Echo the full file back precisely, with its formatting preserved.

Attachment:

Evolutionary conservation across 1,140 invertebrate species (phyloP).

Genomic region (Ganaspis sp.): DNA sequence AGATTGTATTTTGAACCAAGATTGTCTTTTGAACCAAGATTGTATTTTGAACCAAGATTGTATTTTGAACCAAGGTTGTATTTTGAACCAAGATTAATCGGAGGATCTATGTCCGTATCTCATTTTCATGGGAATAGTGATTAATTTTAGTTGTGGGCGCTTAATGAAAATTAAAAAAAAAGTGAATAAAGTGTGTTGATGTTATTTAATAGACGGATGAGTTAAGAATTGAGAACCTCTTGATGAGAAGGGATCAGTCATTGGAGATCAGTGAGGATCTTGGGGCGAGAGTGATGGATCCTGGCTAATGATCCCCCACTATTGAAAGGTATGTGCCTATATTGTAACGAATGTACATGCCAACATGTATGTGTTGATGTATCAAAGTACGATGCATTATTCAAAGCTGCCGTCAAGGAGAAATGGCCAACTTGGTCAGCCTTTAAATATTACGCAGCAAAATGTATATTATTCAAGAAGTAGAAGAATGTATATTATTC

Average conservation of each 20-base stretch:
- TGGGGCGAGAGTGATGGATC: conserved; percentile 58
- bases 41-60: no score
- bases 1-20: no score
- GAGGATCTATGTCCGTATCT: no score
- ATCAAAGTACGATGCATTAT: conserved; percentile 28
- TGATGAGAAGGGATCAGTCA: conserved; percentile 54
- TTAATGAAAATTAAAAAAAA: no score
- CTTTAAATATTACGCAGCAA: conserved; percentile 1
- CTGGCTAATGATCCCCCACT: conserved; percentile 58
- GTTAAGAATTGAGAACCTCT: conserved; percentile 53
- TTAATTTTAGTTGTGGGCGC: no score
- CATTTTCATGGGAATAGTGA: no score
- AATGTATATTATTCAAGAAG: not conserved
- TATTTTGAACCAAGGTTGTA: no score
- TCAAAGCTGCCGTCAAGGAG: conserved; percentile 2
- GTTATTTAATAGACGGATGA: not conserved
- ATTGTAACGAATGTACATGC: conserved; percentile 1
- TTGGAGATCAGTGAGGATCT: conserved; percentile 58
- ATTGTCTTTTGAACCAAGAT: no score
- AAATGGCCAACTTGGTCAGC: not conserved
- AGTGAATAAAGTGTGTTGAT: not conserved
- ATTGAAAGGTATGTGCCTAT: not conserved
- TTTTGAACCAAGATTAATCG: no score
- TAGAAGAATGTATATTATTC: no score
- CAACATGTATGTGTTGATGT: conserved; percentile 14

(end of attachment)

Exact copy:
Evolutionary conservation across 1,140 invertebrate species (phyloP).

Genomic region (Ganaspis sp.): DNA sequence AGATTGTATTTTGAACCAAGATTGTCTTTTGAACCAAGATTGTATTTTGAACCAAGATTGTATTTTGAACCAAGGTTGTATTTTGAACCAAGATTAATCGGAGGATCTATGTCCGTATCTCATTTTCATGGGAATAGTGATTAATTTTAGTTGTGGGCGCTTAATGAAAATTAAAAAAAAAGTGAATAAAGTGTGTTGATGTTATTTAATAGACGGATGAGTTAAGAATTGAGAACCTCTTGATGAGAAGGGATCAGTCATTGGAGATCAGTGAGGATCTTGGGGCGAGAGTGATGGATCCTGGCTAATGATCCCCCACTATTGAAAGGTATGTGCCTATATTGTAACGAATGTACATGCCAACATGTATGTGTTGATGTATCAAAGTACGATGCATTATTCAAAGCTGCCGTCAAGGAGAAATGGCCAACTTGGTCAGCCTTTAAATATTACGCAGCAAAATGTATATTATTCAAGAAGTAGAAGAATGTATATTATTC

Average conservation of each 20-base stretch:
- TGGGGCGAGAGTGATGGATC: conserved; percentile 58
- bases 41-60: no score
- bases 1-20: no score
- GAGGATCTATGTCCGTATCT: no score
- ATCAAAGTACGATGCATTAT: conserved; percentile 28
- TGATGAGAAGGGATCAGTCA: conserved; percentile 54
- TTAATGAAAATTAAAAAAAA: no score
- CTTTAAATATTACGCAGCAA: conserved; percentile 1
- CTGGCTAATGATCCCCCACT: conserved; percentile 58
- GTTAAGAATTGAGAACCTCT: conserved; percentile 53
- TTAATTTTAGTTGTGGGCGC: no score
- CATTTTCATGGGAATAGTGA: no score
- AATGTATATTATTCAAGAAG: not conserved
- TATTTTGAACCAAGGTTGTA: no score
- TCAAAGCTGCCGTCAAGGAG: conserved; percentile 2
- GTTATTTAATAGACGGATGA: not conserved
- ATTGTAACGAATGTACATGC: conserved; percentile 1
- TTGGAGATCAGTGAGGATCT: conserved; percentile 58
- ATTGTCTTTTGAACCAAGAT: no score
- AAATGGCCAACTTGGTCAGC: not conserved
- AGTGAATAAAGTGTGTTGAT: not conserved
- ATTGAAAGGTATGTGCCTAT: not conserved
- TTTTGAACCAAGATTAATCG: no score
- TAGAAGAATGTATATTATTC: no score
- CAACATGTATGTGTTGATGT: conserved; percentile 14